Writing a Book is a Radical Act of Self-Preservation
In the face of an uncertain future, keep on writing.
Since the pandemic hit, I’ve noticed myself reaching more often than not for historical books, movies, and TV shows -- most likely a subconscious effort to exchange our unstable present for the solid, dependable past. The show I’ve become most obsessed with is The Last Kingdom, a Netflix show which follows the brutal and bloody clashes between the Saxons and the invading Danish Vikings in ninth century England.
Now, this isn’t my usual type of show, but there’s a throughline that keeps me coming back. The characters speak often of how they’ll be remembered, of the legacy they’ll leave behind when they leave this life. And keep in mind, there are at least 20 deaths per episode, so death is never far behind. They don’t have long to make an impact, so they often speak of doing something so noble, their people will sing of them many years later.
That is, until the king sees the power of reading and writing books.
In the past, books were sacred objects, notably because they were difficult to make and barely anyone could read. Still, books were vessels for tradition, history, and ideas; they gave insight into the way things once were, as well as shaped the way things would be in the future. People looked to books for guidance on their habits, fears, faiths -- their entire worldviews. By extension, the authors of these books were extremely powerful; as only a select group of people were able to read and write, the creators of these books became the arbiters and disseminators of truth and culture.
The king, much to the confusion of everyone around him, prioritizes recording his life story even while the Danes are knocking down his door. He knows that future generations will likely be able to read, and if his books can only survive the ages, they’ll know his name and what he accomplished. He makes a massive sacrifice for the future, even when his time could be spent dealing with matters at hand in his unstable present.
Of course, things are different today. Literacy is the default, books are much more widely accessible, and our tools for producing written work are far more advanced and diverse than they used to be. And most importantly, we no longer rely on just a few people (or kinds of people) to tell stories. Today, a good story can come from anywhere and can reach almost anyone.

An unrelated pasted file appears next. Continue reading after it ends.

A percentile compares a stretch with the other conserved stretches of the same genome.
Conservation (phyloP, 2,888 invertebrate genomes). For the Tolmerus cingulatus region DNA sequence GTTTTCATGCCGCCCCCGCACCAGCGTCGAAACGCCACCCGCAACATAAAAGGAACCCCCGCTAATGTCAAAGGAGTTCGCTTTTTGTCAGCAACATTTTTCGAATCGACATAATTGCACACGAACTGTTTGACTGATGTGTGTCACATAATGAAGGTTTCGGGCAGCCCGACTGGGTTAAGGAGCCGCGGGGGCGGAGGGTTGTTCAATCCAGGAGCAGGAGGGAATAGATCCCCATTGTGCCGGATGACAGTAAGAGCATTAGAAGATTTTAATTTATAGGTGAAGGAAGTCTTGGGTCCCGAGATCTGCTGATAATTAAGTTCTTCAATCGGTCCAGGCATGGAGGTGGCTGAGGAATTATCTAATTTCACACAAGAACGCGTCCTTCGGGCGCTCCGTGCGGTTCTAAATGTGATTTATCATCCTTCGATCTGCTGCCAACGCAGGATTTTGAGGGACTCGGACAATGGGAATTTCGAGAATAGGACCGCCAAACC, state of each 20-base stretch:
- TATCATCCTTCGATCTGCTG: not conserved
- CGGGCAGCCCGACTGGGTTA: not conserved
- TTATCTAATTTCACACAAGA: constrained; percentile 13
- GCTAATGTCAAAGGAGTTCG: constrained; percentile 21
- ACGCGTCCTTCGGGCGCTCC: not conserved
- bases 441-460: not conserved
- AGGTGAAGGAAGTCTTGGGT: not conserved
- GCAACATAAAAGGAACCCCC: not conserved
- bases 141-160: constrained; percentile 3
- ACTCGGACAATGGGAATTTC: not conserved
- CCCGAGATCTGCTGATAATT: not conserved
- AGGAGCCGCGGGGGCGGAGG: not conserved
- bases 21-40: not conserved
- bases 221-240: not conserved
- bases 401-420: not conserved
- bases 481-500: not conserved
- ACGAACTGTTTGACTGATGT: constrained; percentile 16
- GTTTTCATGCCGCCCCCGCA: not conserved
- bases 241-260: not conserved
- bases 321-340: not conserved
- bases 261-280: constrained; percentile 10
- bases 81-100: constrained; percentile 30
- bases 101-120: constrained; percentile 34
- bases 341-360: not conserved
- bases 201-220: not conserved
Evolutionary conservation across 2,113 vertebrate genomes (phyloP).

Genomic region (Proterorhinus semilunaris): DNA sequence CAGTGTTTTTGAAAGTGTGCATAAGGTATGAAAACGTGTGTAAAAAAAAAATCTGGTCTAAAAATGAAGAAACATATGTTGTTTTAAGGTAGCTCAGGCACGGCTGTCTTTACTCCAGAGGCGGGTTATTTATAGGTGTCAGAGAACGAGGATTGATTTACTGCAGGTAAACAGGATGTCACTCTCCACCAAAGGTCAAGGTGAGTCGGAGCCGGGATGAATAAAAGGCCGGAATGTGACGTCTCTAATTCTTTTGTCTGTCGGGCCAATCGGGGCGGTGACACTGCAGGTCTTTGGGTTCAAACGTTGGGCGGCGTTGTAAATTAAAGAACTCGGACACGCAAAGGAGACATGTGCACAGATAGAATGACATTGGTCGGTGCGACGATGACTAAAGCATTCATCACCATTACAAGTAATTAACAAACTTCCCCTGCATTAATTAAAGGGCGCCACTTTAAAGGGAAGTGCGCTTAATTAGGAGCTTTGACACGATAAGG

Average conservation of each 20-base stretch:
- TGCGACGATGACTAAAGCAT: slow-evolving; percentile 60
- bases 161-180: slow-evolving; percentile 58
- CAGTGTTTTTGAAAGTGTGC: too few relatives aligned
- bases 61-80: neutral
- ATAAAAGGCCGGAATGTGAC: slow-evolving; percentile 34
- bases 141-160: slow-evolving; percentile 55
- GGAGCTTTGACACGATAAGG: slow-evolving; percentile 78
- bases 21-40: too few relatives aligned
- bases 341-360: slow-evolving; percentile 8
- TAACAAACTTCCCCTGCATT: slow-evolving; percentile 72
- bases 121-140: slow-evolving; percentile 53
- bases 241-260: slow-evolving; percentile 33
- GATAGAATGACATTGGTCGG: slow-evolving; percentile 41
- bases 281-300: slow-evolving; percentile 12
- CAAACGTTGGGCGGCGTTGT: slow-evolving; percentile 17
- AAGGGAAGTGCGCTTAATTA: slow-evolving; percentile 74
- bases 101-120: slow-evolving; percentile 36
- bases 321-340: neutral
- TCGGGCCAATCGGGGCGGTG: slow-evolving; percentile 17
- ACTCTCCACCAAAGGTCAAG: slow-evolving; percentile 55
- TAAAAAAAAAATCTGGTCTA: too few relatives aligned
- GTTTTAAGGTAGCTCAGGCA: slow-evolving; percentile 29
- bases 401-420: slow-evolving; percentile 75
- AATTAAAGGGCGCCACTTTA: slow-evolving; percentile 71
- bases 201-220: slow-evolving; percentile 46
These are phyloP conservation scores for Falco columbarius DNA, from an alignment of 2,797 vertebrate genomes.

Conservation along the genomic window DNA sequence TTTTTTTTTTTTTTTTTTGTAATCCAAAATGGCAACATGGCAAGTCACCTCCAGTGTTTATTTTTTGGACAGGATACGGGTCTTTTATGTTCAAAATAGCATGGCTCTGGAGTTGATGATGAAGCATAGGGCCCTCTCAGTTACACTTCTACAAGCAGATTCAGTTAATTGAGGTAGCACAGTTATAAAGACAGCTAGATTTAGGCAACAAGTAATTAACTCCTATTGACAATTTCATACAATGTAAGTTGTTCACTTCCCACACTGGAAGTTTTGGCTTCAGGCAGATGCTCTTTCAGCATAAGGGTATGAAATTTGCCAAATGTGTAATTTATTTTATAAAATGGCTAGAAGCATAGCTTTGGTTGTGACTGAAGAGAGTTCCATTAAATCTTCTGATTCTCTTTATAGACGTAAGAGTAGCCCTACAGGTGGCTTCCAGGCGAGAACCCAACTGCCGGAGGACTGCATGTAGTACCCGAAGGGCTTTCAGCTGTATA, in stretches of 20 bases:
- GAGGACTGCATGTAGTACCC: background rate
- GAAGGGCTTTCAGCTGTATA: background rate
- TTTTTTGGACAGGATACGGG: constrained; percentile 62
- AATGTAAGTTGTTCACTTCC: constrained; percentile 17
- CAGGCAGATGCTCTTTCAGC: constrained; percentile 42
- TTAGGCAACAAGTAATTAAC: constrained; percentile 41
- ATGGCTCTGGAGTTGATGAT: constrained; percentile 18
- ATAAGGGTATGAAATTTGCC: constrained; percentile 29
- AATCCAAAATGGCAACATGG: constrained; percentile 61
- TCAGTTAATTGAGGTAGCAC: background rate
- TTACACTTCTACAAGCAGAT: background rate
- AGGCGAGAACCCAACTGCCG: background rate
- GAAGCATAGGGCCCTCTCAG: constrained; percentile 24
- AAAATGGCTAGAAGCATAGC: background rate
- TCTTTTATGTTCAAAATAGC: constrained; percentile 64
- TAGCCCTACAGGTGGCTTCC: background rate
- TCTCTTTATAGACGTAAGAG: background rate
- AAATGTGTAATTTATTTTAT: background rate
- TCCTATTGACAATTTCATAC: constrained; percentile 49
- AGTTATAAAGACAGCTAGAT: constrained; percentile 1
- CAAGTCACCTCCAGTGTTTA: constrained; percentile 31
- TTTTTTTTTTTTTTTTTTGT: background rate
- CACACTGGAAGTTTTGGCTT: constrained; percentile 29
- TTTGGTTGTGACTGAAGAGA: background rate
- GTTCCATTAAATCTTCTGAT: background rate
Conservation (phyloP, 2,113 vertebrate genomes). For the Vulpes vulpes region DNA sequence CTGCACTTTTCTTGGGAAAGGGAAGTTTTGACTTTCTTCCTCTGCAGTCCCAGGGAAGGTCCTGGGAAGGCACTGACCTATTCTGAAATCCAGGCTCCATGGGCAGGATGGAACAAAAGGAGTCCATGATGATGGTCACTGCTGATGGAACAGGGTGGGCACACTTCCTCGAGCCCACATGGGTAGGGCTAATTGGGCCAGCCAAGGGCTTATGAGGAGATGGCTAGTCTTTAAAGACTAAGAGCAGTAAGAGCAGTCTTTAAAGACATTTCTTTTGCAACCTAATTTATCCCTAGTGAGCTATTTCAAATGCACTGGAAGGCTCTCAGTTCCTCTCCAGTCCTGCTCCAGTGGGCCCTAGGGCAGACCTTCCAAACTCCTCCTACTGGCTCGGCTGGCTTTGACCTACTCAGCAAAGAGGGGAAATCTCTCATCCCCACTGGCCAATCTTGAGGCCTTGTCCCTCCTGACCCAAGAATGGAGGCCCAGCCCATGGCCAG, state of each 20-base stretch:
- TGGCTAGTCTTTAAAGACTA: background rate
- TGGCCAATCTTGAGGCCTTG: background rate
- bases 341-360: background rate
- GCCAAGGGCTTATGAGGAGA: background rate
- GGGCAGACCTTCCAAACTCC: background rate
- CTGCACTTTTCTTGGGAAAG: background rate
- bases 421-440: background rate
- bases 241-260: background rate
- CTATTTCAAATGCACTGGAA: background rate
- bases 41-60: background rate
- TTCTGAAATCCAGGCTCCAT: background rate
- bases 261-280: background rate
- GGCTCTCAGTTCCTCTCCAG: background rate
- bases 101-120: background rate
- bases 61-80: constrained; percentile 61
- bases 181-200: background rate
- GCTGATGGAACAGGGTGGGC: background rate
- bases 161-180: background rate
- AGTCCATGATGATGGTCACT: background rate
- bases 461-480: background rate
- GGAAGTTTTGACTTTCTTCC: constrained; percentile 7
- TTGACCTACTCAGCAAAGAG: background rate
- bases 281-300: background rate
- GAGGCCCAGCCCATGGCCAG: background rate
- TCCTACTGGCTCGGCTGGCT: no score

It’s a testament to humanity’s drive to create that so many barriers to writing and sharing stories have been broken down over time, but it’s become so easy to read and write and consume that I think we’ve forgotten the power that stories really have. We take them for granted today because the process has been simplified and made accessible; but the innate power of books, the immutable quality that made them so significant in the past, isn’t any less than it used to be. And if we take a moment to reflect on what purpose stories serve for their authors, maybe we can better understand the value they hold for everyone else.
For many of us, creating something is a source of comfort. Whether it’s bread, or art, or change, creating gives us control over a process and end product, and agency in a world where, at times, it feels like all the things that matter are just beyond our influence.
Writing is a way to establish and maintain some stability in a world that changes by the second. Each new day is uncertain and, at times, the thought of living in a future world that follows from the turmoil we’re experiencing today can be...alarming to say the least. But finding solace in a reality of your own making can be a healthy and rewarding way to manage the stress of your day-to-day life.
There’s also comfort to be found in the longevity of stories. The Last Kingdom remarks on this often -- the idea that written work will last for generations beyond its original creator. Your book is your legacy, and it will outlast you and go on to touch the hearts and minds of everyone who comes across it in the future, long after you’ve passed away. In a sense, creating a book is the most radical act of self-preservation we’ve got.
Books are written to be read by others, but understanding what your work means to you -- how it nourishes you creatively, emotionally, professionally -- is essential for keeping the magic alive as you write. Your story is something you have total control over, from start to finish. It’s malleable only to you, and it’s complete only when you say so. You can dedicate the space you’ve carved out to whatever you like. You can talk about racial injustice, send a character to outer space, examine your own childhood, contemplate the future; whatever universe you decide to create, every line and every turn is at your discretion. The possibilities are endless, but they’re all within your grasp.
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